ABC News, March 28, 2001
To Clone or Not to Clone President Bush Supports Ban on Human Cloning Research
W A S H I N G T O N, March 28 A congressional subcommittee hearing testimony on whether America is ready to start cloning humans began today, with President Bush vowing to block research, even as some scientists prepare to plunge ahead here and abroad.
As the hearings got underway today, the White House announced that Bush plans to work with Congress on a federal statute outlawing all human cloning research in the United States.
"The president believes that the moral and ethical issues posed by human cloning are profound and cannot be ignored even in the quest for scientific discovery," White House Press Secretary Ari Fleischer said.
Good Morning America's Science Editor Michael Guillen found that even before the hearings got started, things were getting ugly.
A number of cloning critics have sought to discredit the hearing's star witness, Panos Zavos, a professor of reproductive physiology at the University of Kentucky. In statements prior to the hearing, Zavos said he plans to come out swinging, telling the Energy and Commerce Oversight and Investigation subcommittee and its chairman Rep. James Greenwood, R-Pa., that human cloning should be regulated, not outlawed.
Amid recent stories of animal clones being born with monstrous defects, Greenwood fears that the cloning technology soon could be applied to humans.
"Congress has to make a decision about whether it is ethical to allow the destruction of human beings as a part of a human experiment," said Greenwood. "I don't think that's a difficult question for the Congress to answer. We will probably not allow that to be legal."
Most members of the congressional panel seem inclined to agree and most of the witnesses they call are likely to express reservations about cloning. Many scientists argue that it is still too early to attempt human cloning, particularly since scientists haven't perfected animal cloning yet.
Scramble to Clone Humans
There are, however, several advocates of human cloning who are eager to move forward with research. Brigitte Boisselier, scientific director for Clonaid Inc., is one; she hopes to offer infertile couples and others a way to reproduce their genes. Clonaid was founded by religious leader Rael, who said the group is on the verge of cloning a human being.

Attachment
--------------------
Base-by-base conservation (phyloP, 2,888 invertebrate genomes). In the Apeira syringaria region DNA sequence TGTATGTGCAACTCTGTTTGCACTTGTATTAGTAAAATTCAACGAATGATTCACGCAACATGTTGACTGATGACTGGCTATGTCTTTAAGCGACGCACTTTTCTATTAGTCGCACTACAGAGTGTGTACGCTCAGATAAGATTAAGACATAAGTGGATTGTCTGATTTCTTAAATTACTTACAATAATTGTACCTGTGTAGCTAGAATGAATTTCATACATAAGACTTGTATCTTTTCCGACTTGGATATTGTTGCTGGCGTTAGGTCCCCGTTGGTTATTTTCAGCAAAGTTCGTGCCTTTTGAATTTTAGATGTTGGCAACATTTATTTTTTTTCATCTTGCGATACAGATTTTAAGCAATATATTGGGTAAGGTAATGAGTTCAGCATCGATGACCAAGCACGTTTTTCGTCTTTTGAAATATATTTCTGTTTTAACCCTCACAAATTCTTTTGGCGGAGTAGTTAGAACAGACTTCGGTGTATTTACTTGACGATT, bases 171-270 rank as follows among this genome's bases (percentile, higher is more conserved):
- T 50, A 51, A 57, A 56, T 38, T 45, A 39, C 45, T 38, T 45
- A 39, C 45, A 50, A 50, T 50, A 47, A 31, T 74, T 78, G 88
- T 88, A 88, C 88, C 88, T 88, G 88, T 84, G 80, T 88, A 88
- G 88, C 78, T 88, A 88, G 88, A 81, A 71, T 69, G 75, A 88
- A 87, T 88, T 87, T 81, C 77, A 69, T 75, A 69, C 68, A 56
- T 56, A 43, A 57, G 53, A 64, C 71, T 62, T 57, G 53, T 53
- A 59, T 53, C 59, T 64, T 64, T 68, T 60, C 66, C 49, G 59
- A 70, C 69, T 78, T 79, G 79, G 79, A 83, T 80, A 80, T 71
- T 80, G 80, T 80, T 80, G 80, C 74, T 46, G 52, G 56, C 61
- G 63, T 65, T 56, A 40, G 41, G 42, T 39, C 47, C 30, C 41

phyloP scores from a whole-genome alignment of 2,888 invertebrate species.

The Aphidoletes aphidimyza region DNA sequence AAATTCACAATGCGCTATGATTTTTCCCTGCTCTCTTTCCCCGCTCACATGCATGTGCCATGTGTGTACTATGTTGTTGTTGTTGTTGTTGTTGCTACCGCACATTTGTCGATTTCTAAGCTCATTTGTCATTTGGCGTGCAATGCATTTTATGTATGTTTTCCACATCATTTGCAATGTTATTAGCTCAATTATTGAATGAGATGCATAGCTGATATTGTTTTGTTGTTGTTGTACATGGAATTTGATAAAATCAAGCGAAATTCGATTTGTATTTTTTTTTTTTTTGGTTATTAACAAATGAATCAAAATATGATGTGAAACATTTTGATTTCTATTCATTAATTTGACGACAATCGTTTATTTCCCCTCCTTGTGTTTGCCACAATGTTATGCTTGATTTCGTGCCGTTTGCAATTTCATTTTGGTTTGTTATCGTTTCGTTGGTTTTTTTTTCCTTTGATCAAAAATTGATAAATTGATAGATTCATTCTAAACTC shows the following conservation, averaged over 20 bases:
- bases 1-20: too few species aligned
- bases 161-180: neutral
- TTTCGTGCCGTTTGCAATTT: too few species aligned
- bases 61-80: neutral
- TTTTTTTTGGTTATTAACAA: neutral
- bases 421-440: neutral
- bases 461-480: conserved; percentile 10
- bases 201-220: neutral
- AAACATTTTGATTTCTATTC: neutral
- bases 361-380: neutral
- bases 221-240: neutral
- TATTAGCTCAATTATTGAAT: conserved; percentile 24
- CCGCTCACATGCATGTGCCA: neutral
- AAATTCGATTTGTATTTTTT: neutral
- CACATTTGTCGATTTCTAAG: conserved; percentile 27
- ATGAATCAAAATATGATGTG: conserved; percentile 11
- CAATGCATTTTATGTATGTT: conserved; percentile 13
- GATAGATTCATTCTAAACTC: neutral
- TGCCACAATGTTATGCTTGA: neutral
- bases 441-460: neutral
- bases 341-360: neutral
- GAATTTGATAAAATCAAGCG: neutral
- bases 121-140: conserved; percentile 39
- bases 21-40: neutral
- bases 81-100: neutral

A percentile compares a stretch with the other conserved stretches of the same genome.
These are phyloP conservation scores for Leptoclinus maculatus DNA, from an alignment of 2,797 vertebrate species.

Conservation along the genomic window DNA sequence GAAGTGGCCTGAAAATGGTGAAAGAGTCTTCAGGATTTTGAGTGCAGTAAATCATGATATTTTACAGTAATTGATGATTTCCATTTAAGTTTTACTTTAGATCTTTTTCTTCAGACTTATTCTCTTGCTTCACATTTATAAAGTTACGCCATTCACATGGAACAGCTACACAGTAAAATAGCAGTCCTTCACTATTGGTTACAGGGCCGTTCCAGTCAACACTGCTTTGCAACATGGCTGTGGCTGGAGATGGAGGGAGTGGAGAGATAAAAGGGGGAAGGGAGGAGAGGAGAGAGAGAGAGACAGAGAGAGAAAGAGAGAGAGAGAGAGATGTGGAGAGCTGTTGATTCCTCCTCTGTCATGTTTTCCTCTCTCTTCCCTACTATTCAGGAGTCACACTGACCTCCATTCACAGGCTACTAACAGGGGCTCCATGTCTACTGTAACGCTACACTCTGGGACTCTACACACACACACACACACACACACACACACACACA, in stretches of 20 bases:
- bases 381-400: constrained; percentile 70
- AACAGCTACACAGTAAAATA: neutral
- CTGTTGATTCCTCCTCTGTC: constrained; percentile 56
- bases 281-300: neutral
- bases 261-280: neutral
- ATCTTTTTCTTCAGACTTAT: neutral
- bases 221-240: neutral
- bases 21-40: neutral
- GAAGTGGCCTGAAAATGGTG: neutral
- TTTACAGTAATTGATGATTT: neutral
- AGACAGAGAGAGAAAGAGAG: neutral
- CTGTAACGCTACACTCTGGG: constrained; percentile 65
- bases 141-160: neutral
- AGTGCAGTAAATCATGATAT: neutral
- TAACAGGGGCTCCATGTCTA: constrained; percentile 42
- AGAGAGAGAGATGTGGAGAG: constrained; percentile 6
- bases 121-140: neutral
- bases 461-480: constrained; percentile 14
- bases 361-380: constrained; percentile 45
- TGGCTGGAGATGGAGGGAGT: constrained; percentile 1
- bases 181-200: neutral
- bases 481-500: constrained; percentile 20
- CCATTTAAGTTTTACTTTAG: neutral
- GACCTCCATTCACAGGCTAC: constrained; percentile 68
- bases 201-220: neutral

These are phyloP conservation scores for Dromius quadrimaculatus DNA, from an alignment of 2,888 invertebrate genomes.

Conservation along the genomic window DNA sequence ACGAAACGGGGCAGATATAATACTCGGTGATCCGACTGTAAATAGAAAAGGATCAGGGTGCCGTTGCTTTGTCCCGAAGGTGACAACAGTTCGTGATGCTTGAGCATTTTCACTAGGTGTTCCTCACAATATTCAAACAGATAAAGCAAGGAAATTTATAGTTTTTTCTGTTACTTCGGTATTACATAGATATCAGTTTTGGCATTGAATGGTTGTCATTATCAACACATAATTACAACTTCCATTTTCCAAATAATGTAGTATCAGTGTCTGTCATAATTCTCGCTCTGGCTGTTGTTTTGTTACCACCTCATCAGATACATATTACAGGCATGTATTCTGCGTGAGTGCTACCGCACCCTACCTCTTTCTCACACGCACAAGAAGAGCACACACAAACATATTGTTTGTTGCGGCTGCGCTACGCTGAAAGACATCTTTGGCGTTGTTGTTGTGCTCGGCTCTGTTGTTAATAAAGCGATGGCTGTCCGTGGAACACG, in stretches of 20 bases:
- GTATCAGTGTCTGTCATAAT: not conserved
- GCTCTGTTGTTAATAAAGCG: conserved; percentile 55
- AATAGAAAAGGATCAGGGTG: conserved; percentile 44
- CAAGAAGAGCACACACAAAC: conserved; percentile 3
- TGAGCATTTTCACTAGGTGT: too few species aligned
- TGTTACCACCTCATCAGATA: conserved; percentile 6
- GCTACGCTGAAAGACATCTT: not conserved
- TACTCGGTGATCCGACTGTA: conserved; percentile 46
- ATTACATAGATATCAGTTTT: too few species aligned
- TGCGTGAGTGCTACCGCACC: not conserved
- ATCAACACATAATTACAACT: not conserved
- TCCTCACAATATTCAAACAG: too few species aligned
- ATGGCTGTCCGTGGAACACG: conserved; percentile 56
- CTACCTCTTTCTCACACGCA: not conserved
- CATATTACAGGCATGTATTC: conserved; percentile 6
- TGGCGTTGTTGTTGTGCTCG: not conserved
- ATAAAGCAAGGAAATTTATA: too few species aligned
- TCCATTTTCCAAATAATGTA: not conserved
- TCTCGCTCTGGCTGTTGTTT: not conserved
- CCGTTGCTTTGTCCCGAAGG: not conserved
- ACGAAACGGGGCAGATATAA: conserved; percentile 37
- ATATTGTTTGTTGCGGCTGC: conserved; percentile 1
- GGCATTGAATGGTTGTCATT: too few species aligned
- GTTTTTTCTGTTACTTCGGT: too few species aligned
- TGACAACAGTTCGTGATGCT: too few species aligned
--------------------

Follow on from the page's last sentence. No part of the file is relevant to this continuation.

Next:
"Our dream is to be able to introduce the baby to the public before Christmas 2001," Rael said. His group, which is based in Canada, believes that mankind was created by an advanced extraterrestrials working in labs.
Another cloning advocate is Zavos, who says his international consortium is determined to clone a human baby — probably within the next two years — somewhere in the Mediterranean.
Zavos is considering Israel as a possible location for such work, and he was there last weekend, lobbying religious and political leaders. There is a moratorium on cloning in Israel, but President Moshe Katzav was open-minded enough to meet with Zavos for over an hour. The Israeli president's advice: proceed with caution.
"Obviously this is something that we are taking very seriously," says Zavos. "That is really the thing that we want to accentuate in our work — that we intend to do nothing that can set anything out of balance and destroy human life."
Cloning a Dead Son?
In the United States, human cloning requires FDA approval, but Zavos says he plans to tell Congress that he "has no intention of developing this technology within the continental U.S.A.; so that this committee will not have to worry about this consortium breaking any rules."
Clonaid's lab, however, is based in the United States and its funding — reportedly $200,000 — comes from an American couple who wish to clone their dead 10-month-old son. The child died during a botched hospital surgery and some of his genes were preserved before he died. The Clonaid lab currently offers eggs to infertile couples, but plans to build another lab in a country where cloning is legal, its Web site says.
The couple's identity has been shrouded in mystery, but ABCNEWS has obtained a copy of a letter Boisselier plans to submit at today's hearings.
"I am a successful attorney, a former State Legislator, a current elected official," writes the father in that letter. "Our commitment to human cloning and to duplicating our child is unlimited; whether in the United States or abroad, we will never quit or give up on our child."
Zavos, says he's just as committed as his competitors in the race to clone a human.
In his testimony he plans to conclude that, "Those who say 'ban it' are not the Neil Armstrong's who flew us to the moon and walked on it. Those who say 'stop it' are not the Columbuses who took the bold steps to discover America."
There are rumors that Congress may recommend a complete ban on human cloning. But it is more likely that Congress would bolster the authority of the FDA to police cloning, say experts.
The hearing will hone in on the ethical and moral implications of human cloning, but members will also examine whether the FDA has the proper authority to regulate human cloning. The FDA asserts that it does.
The hearings were called after the two groups announced plans to proceed with human cloning.
Congress tried but failed to ban human cloning in 1998. Opposition was led by researchers who say the technology could be used to produce life-saving organs and tissues, a practice known as "therapeutic cloning."
The U.S. now has no outright ban on human cloning, though four states
have banned it. Federal funds can't be used for human cloning research,
The Associated Press contributed to this report.
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